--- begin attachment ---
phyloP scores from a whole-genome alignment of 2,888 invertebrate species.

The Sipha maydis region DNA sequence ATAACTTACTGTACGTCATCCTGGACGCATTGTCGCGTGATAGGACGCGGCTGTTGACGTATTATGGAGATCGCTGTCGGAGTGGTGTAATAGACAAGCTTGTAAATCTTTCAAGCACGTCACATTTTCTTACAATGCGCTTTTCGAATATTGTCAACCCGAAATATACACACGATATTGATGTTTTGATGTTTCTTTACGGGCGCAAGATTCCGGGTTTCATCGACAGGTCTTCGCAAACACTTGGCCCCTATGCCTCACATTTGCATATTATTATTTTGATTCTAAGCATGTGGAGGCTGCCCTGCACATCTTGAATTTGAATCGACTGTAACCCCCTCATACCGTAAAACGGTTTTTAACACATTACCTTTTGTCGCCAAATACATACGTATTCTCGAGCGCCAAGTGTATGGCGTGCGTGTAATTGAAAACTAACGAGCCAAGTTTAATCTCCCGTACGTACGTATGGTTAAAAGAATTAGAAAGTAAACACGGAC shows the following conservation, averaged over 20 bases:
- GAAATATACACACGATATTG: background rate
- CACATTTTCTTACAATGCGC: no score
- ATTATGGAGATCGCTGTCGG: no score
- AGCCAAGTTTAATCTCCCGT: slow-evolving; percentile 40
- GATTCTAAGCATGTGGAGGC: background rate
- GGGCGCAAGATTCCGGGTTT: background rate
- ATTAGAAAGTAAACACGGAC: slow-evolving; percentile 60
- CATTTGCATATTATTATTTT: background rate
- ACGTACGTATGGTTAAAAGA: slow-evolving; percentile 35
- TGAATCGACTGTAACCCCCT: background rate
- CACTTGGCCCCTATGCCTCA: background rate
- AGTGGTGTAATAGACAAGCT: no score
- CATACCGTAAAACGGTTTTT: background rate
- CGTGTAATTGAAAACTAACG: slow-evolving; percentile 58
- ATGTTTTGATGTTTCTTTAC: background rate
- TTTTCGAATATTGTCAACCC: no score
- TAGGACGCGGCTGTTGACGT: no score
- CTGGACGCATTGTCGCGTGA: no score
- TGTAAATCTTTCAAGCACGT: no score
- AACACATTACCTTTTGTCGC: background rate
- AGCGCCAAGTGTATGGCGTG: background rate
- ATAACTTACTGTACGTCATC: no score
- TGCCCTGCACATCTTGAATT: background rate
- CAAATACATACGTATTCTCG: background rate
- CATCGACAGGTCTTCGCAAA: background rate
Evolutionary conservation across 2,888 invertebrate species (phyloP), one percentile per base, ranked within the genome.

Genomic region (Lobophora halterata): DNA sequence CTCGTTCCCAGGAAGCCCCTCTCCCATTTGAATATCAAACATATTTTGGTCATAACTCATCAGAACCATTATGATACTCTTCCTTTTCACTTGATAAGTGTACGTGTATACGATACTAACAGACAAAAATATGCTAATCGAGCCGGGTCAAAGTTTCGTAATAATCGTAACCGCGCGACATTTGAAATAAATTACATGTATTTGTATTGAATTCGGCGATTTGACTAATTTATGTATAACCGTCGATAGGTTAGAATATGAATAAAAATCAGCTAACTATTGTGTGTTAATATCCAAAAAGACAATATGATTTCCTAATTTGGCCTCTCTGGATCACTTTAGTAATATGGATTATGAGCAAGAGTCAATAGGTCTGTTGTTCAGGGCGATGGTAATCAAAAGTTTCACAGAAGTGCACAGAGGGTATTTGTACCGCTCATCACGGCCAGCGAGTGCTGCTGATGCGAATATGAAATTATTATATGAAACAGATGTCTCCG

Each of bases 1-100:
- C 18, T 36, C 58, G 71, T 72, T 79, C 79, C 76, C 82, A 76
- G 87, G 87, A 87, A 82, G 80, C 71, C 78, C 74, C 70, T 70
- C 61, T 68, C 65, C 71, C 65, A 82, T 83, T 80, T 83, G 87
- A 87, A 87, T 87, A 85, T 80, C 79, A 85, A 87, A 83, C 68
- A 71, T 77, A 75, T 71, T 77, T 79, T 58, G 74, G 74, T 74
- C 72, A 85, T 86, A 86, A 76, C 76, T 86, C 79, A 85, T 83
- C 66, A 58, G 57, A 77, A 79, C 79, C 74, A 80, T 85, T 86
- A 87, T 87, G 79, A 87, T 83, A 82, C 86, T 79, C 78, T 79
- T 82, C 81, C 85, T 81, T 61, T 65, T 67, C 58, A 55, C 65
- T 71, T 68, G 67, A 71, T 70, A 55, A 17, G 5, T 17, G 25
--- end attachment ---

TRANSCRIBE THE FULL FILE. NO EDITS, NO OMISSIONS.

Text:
phyloP scores from a whole-genome alignment of 2,888 invertebrate species.

The Sipha maydis region DNA sequence ATAACTTACTGTACGTCATCCTGGACGCATTGTCGCGTGATAGGACGCGGCTGTTGACGTATTATGGAGATCGCTGTCGGAGTGGTGTAATAGACAAGCTTGTAAATCTTTCAAGCACGTCACATTTTCTTACAATGCGCTTTTCGAATATTGTCAACCCGAAATATACACACGATATTGATGTTTTGATGTTTCTTTACGGGCGCAAGATTCCGGGTTTCATCGACAGGTCTTCGCAAACACTTGGCCCCTATGCCTCACATTTGCATATTATTATTTTGATTCTAAGCATGTGGAGGCTGCCCTGCACATCTTGAATTTGAATCGACTGTAACCCCCTCATACCGTAAAACGGTTTTTAACACATTACCTTTTGTCGCCAAATACATACGTATTCTCGAGCGCCAAGTGTATGGCGTGCGTGTAATTGAAAACTAACGAGCCAAGTTTAATCTCCCGTACGTACGTATGGTTAAAAGAATTAGAAAGTAAACACGGAC shows the following conservation, averaged over 20 bases:
- GAAATATACACACGATATTG: background rate
- CACATTTTCTTACAATGCGC: no score
- ATTATGGAGATCGCTGTCGG: no score
- AGCCAAGTTTAATCTCCCGT: slow-evolving; percentile 40
- GATTCTAAGCATGTGGAGGC: background rate
- GGGCGCAAGATTCCGGGTTT: background rate
- ATTAGAAAGTAAACACGGAC: slow-evolving; percentile 60
- CATTTGCATATTATTATTTT: background rate
- ACGTACGTATGGTTAAAAGA: slow-evolving; percentile 35
- TGAATCGACTGTAACCCCCT: background rate
- CACTTGGCCCCTATGCCTCA: background rate
- AGTGGTGTAATAGACAAGCT: no score
- CATACCGTAAAACGGTTTTT: background rate
- CGTGTAATTGAAAACTAACG: slow-evolving; percentile 58
- ATGTTTTGATGTTTCTTTAC: background rate
- TTTTCGAATATTGTCAACCC: no score
- TAGGACGCGGCTGTTGACGT: no score
- CTGGACGCATTGTCGCGTGA: no score
- TGTAAATCTTTCAAGCACGT: no score
- AACACATTACCTTTTGTCGC: background rate
- AGCGCCAAGTGTATGGCGTG: background rate
- ATAACTTACTGTACGTCATC: no score
- TGCCCTGCACATCTTGAATT: background rate
- CAAATACATACGTATTCTCG: background rate
- CATCGACAGGTCTTCGCAAA: background rate
Evolutionary conservation across 2,888 invertebrate species (phyloP), one percentile per base, ranked within the genome.

Genomic region (Lobophora halterata): DNA sequence CTCGTTCCCAGGAAGCCCCTCTCCCATTTGAATATCAAACATATTTTGGTCATAACTCATCAGAACCATTATGATACTCTTCCTTTTCACTTGATAAGTGTACGTGTATACGATACTAACAGACAAAAATATGCTAATCGAGCCGGGTCAAAGTTTCGTAATAATCGTAACCGCGCGACATTTGAAATAAATTACATGTATTTGTATTGAATTCGGCGATTTGACTAATTTATGTATAACCGTCGATAGGTTAGAATATGAATAAAAATCAGCTAACTATTGTGTGTTAATATCCAAAAAGACAATATGATTTCCTAATTTGGCCTCTCTGGATCACTTTAGTAATATGGATTATGAGCAAGAGTCAATAGGTCTGTTGTTCAGGGCGATGGTAATCAAAAGTTTCACAGAAGTGCACAGAGGGTATTTGTACCGCTCATCACGGCCAGCGAGTGCTGCTGATGCGAATATGAAATTATTATATGAAACAGATGTCTCCG

Each of bases 1-100:
- C 18, T 36, C 58, G 71, T 72, T 79, C 79, C 76, C 82, A 76
- G 87, G 87, A 87, A 82, G 80, C 71, C 78, C 74, C 70, T 70
- C 61, T 68, C 65, C 71, C 65, A 82, T 83, T 80, T 83, G 87
- A 87, A 87, T 87, A 85, T 80, C 79, A 85, A 87, A 83, C 68
- A 71, T 77, A 75, T 71, T 77, T 79, T 58, G 74, G 74, T 74
- C 72, A 85, T 86, A 86, A 76, C 76, T 86, C 79, A 85, T 83
- C 66, A 58, G 57, A 77, A 79, C 79, C 74, A 80, T 85, T 86
- A 87, T 87, G 79, A 87, T 83, A 82, C 86, T 79, C 78, T 79
- T 82, C 81, C 85, T 81, T 61, T 65, T 67, C 58, A 55, C 65
- T 71, T 68, G 67, A 71, T 70, A 55, A 17, G 5, T 17, G 25